DT 26519 – Big Dave's Crossword Blog
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DT 26519

Daily Telegraph Cryptic No 26519

Hints and tips by pommers

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BD Rating – Difficulty ** Enjoyment ***

Hello from sunny Spain where Spring seems to have sprung in the last couple of weeks. Thankfully no panic this week, just the usual Wednesday wizardry (presumably from Jay) which I’m sure you will enjoy as much as I did. There’s a good mix of clues and the usual couple of tricky ones to keep us all on our toes.

I’ve highlighted my favourites in blue but let us know what you think in a comment. If you want to see the answer, highlight the space between the curly brackets.


1a. Support worker for stroke (8)
{BACKHAND} – A type of stroke in tennis for example is a charade of a word for support (4) and one of the usual crosswordland words for a worker.

6a. Primate’s disapproving expression during prohibition (6)
{BABOON} – This large primate is an exclamation of disapproval inserted into (during) a prohibition.

9a. Pass on news of explosive sound (6)
{REPORT} – A loud noise, as from an explosion or a gun firing, is also a verb meaning to pass on news, by a newspaperman for example. I spent quite a while trying to do something with ‘die’ for ‘pass on’, D’oh!

10a. Sort of car trader so troubled (8)
{ROADSTER) – A two seater, soft top, car is an anagram (troubled) of TRADER SO. Pommette had a mid-life crisis and had a Mazda MX-5 for her 50th birthday (which I had a lot of fun in)!

11a. Established model for record that’s always popular (8)
{STANDARD) – A double definition. Something that’s established or normal is also a word to describe a song that has been popular for many years.

12a. Fairy godmother’s last letter enveloped in rancour (6)
{SPRITE} – Insert (enveloped) the last letter of godmotheR into a word for rancour or malice to get this fairy.

13a. Carelessly ratify cost as meeting requirements (12)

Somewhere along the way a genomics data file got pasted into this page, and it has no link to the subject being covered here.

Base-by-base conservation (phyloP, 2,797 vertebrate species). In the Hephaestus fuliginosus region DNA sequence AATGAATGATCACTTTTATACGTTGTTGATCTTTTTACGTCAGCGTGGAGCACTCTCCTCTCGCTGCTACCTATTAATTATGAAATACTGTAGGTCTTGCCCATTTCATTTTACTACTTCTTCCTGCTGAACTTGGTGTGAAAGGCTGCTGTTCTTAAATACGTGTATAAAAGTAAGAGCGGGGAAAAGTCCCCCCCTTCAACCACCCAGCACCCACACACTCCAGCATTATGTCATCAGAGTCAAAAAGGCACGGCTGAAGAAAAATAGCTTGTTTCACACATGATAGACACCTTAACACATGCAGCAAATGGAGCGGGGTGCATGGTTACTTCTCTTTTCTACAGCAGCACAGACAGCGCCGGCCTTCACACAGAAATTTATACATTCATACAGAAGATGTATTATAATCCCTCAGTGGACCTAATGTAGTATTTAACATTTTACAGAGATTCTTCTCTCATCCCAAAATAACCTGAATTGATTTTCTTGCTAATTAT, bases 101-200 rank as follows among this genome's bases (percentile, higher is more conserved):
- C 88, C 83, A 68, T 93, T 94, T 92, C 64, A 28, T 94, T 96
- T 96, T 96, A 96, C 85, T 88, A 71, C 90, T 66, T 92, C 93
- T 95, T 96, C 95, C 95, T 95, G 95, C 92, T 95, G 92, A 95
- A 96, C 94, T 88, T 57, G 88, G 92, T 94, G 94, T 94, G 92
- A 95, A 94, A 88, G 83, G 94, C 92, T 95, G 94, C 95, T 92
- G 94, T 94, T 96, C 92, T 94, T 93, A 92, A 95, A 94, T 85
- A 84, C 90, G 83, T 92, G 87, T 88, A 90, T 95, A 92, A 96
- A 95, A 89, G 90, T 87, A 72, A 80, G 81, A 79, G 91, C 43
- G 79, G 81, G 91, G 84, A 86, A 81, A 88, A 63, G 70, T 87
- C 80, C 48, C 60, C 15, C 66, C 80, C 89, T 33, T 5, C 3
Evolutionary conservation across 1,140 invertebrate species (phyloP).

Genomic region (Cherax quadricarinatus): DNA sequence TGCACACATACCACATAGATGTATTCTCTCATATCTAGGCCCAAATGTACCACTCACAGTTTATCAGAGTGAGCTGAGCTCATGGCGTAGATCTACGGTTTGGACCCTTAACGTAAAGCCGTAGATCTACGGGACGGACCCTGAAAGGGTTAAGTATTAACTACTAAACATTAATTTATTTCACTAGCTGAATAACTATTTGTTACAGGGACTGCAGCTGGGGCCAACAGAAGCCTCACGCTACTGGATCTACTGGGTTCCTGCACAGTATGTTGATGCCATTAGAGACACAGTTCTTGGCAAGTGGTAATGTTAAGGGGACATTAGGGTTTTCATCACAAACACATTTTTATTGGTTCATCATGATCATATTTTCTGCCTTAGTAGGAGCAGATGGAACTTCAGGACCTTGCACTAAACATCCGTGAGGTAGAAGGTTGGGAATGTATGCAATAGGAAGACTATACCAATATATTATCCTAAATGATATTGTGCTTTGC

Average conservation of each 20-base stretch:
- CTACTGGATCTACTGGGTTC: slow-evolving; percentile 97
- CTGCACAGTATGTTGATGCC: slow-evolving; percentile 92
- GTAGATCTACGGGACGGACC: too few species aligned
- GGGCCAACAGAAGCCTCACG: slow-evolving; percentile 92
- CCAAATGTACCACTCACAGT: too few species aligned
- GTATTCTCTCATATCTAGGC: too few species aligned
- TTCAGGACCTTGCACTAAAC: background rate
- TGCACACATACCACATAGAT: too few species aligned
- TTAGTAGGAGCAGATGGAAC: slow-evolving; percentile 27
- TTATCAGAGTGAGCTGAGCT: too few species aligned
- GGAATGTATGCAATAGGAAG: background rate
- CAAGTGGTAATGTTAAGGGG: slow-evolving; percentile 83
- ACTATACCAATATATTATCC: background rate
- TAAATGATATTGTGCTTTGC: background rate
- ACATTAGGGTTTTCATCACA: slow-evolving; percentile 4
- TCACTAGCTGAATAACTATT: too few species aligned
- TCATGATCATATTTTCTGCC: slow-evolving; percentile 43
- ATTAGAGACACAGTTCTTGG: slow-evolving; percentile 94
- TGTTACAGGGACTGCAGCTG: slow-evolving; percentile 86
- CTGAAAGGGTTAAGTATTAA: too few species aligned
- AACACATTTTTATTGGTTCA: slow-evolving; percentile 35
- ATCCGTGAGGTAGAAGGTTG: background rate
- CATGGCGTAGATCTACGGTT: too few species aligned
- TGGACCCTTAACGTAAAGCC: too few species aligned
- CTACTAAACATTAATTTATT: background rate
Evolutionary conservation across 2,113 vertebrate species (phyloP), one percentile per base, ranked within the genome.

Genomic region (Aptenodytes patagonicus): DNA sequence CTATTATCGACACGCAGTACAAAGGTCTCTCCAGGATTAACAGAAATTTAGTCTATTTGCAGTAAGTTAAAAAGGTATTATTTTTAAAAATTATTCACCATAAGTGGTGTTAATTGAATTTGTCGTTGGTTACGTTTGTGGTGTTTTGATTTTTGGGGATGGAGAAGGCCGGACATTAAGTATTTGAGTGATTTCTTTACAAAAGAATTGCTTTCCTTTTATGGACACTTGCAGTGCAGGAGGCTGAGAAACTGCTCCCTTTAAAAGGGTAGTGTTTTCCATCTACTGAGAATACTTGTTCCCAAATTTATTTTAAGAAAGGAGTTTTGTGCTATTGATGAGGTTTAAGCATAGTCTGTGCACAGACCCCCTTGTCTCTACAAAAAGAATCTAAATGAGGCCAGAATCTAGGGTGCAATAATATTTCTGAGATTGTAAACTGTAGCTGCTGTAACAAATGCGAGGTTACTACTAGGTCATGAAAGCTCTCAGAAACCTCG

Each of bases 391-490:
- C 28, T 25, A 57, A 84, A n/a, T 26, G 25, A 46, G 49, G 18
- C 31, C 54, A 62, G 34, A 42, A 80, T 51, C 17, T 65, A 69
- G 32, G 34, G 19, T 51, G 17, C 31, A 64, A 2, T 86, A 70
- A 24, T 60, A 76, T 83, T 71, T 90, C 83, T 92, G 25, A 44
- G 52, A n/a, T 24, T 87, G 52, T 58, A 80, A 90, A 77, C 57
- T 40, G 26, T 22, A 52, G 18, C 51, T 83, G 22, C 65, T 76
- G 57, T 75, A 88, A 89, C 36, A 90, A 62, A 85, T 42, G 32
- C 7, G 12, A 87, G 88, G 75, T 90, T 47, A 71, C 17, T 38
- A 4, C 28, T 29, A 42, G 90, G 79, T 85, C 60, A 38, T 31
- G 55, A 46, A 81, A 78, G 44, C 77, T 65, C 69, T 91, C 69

{SATISFACTORY} – An adjective meaning OK (meeting requirements) is an anagram (carelessly) of RATIFY COST AS.

16a. Country applying conditions to football team for example (6,6)
{UNITED STATES} – A common name for a football team, there’s one in Manchester and Leeds for example, followed by (applying) a word for conditions gives a large country located ‘across the pond’.

19a. Young lady’s mother finding nothing even in shell (6)
{DAMSEL} – This rather old-fashioned word for a young lady (often in distress) is a word for mother, of a horse perhaps, followed by the odd letters (nothing even) of shell.

21a. Pictures popular in doubles (8)
{IMAGINES} – The definition is pictures, as in picture in your mind. Take the plural of a word for a double, a spitting *****, and insert the usual word for popular.
ARVE Error: need id and provider

23a. Impetus gained by minute show of hesitation (8)
{MOMENTUM} – A short length of time (minute) followed by a hesitation gives the impetus or energy held by any moving object.

24a. Part of Asia losing southern peninsula (6)
{IBERIA} – Take a part of northern Asia and remove the S (losing southern) to get the peninsula in western Europe where I live. This may be another candidate for the rest home for retired crossword clues!

25a. Posts gate receipts within seconds (6)
{STAKES} – A word for the receipts at a football match with an S at the beginning and end gives these posts.

26a. His slang becomes annoying (8)
{HASSLING} – A word meaning annonying or irritating is an anagram (becomes) of HIS SLANG


2d. They represent a man with bearing (6)
{AGENTS} – People who represent others are a charade of A, a word for a man and a point of the compass (bearing).

3d. Recognised for currently replacing one in the family (5)
{KNOWN} – A substitution clue. Take the usual word for family and replace the I (one) with a word for currently, or at this time, to get a word meaning recognised.

4d. A dry run — pretended to be charmed (9)
{ATTRACTED} – Add together A, the usual abbreviation for dry, as in no alcohol, R(un) and a word for pretended to get a word meaning charmed by or drawn towards
I think the construction of this clue is very clever!

5d. Travels on after poor exam grades for mocks (7)
{DERIDES} – The definition is mocks as in scorns, nothing to do with mock exams . Two poor exam grades followed by a word for ‘travels on’, on horseback perhaps.

6d. Scrounges trousers for student to wear (5)
{BLAGS} – Some rather loose fitting trousers with the usual letter for student inserted (to wear) gives a colloquial term for scrounges.

7d. Levels of interest result from low esteem and source of shame (4,5)